Craft Therapy (or Take It Out On His Shirts Instead)
As Kevin left for work on Tuesday morning, we had a fight. All you need to know, dear readers of MY blog, is that I was right and he was wrong. Rather than stomping around the house sulking and fuming, I did what any good crafter would do and channelled my rage into creating something...a rag bucket out of his old work shirts.
2-3 old dress shirts
scissors or a rotary cutter and mat
No 9 crochet hook
A lot of rage (optional)
So, here is my how to:
You need to transform old work shirts (or current work shirts if you are REALLY mad) into a ball of rags. To do this, cut off all the buttons, the arms, the cuffs and the collars.
I cut off the arms, cutting out the seam at the same time:
You can leave the seams in, but it will make for harder crocheting later.
Once both sleeves are off, lay the shirt out on a large flat surface and start cutting a thin strip around the outside of the fabric. As a measure, I used my thumb for relative consistency. Don't worry about being exact. Varying widths add texture (or so I tell myself).
When you get near the far edge, you are going to cut in a gentle bend, so that the shirt is one piece of fabric (think spiral). You may need to trim a bit of excess off the corners.
You want to cut in as much of a spiral as the shirt will allow. The armholes are bit tricky, but just cut around them as much as possible. If the line breaks, tie the two ends together. Its not an exact science.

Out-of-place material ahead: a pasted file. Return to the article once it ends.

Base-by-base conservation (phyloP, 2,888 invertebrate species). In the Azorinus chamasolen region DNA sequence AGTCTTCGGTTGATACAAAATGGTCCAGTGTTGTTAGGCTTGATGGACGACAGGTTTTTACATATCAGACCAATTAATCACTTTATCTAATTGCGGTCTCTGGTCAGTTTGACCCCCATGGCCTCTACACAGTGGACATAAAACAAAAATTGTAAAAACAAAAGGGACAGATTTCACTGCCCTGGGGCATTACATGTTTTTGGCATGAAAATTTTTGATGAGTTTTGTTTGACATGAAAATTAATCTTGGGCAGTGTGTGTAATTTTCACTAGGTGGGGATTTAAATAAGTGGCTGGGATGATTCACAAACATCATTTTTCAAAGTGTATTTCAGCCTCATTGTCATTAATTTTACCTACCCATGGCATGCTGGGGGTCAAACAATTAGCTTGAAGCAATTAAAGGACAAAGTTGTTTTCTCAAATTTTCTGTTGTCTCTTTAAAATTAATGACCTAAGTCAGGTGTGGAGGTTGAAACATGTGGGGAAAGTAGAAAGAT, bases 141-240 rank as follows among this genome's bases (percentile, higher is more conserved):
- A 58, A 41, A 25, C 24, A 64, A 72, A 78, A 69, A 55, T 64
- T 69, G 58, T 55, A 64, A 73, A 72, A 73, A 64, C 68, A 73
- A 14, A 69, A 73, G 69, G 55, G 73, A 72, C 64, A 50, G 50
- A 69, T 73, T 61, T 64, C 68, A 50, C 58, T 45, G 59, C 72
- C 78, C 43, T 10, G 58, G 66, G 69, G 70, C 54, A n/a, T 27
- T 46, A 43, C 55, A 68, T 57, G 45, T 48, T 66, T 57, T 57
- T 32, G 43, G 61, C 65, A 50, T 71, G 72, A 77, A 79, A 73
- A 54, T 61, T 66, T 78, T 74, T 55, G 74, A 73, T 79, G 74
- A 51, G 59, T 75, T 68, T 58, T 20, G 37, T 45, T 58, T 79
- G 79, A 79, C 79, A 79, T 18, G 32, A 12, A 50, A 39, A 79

Once the body of the shirt is done, start on the sleeves. Cut along the flap in the cuff to create one flat piece of fabric, like the body of the shirt.
Then, follow the same principle of cutting in a big spiral, trimming corners as required. Tie all of the pieces together and wind into a ball. When I finish with one extra large men's shirt, I am left with a large ball of "yarn" and a small pile of wastage:
Obviously, a smaller man means a smaller ball.
then use the ball of rags to crochet the bucket. One shirt is enough
material to crochet an 11" diameter circle for the base using a double
crochet with a 9mm crochet hook.
I didn't use a pattern for crocheting the bucket. You will need to increase and decrease appropriately to get the shape right. About.com is often cited for good instructions, and I often use You Tube or my Happy Hooker book.
I used a American double stitch (UK treble), it made the bucket quite stretchy and loose, which is great for storing it away when not it use. For a more solid, bucket use single crochet (UK double).
It is worth the hard work, as I crochet out my frustration, have a nice new bucket, and my dearest husband doesn’t lose any appendages! Win/win, I think that's called.
I hear you asking how I had time to do this today? Well, E man has been so miserable, I decided it was movie day. I feel strongly that the TV should not be an electronic babysitter, so if Ellis is watching something, you will find me sitting next to him (great excuse to sit down). However, I can't sit still, so I had to do something.